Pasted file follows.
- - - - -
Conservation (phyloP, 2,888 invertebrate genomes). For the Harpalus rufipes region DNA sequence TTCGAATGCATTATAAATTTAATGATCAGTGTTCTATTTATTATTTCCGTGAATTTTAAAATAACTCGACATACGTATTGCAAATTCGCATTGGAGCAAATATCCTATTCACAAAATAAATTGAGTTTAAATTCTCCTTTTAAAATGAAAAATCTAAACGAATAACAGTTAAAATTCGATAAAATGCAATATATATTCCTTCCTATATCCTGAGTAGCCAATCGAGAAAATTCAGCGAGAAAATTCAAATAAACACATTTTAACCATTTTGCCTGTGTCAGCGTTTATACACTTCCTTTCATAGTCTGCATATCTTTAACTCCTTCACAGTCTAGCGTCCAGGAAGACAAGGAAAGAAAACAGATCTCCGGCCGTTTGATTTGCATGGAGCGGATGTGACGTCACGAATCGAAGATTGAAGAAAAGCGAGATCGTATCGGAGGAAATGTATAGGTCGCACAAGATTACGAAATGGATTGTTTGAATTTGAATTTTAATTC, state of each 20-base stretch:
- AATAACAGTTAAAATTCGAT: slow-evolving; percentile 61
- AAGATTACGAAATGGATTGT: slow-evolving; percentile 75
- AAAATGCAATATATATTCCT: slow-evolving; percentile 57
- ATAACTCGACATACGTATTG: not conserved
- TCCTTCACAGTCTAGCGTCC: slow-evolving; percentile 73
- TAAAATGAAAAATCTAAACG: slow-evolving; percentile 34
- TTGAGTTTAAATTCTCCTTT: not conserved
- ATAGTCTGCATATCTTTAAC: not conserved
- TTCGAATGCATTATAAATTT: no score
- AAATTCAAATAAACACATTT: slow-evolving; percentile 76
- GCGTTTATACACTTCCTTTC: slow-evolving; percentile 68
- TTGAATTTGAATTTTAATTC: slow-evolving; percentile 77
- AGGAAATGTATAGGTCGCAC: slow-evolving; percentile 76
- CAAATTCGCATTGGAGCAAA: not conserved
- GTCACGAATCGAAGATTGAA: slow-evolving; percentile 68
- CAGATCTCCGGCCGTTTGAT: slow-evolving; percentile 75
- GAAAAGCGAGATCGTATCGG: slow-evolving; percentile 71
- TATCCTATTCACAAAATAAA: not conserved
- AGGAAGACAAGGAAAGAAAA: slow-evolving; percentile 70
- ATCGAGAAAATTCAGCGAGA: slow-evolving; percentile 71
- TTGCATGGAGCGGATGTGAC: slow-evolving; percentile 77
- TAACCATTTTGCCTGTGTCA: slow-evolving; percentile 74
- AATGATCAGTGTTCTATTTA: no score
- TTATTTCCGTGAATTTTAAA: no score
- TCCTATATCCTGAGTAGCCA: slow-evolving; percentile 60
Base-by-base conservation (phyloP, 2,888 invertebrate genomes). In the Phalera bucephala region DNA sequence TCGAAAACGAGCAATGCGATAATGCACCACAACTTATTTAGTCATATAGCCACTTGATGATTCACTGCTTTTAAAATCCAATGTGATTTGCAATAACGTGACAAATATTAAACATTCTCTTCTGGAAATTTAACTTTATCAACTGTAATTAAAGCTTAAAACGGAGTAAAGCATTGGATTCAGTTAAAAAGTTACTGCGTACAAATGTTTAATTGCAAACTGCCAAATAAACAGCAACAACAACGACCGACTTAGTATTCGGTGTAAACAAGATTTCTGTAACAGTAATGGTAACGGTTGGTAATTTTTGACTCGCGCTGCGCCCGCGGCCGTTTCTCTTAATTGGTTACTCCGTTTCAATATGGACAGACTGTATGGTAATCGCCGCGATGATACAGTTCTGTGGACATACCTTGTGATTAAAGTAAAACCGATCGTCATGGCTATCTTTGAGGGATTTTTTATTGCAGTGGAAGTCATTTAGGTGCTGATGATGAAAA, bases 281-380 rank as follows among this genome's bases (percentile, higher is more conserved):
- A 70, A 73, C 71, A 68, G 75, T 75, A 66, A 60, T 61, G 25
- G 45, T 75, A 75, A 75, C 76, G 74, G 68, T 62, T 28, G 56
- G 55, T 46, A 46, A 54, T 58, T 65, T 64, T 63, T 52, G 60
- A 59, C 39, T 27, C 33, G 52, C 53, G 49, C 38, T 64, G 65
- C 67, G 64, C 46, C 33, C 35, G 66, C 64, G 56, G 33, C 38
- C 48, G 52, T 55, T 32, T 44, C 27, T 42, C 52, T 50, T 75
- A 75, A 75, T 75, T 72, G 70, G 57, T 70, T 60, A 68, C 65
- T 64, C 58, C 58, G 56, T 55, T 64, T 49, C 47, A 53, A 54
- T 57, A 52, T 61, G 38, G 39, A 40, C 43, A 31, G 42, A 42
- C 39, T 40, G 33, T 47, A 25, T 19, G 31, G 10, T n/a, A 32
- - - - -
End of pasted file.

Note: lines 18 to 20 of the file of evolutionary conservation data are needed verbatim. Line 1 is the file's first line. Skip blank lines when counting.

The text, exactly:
- GAAAAGCGAGATCGTATCGG: slow-evolving; percentile 71
- TATCCTATTCACAAAATAAA: not conserved
- AGGAAGACAAGGAAAGAAAA: slow-evolving; percentile 70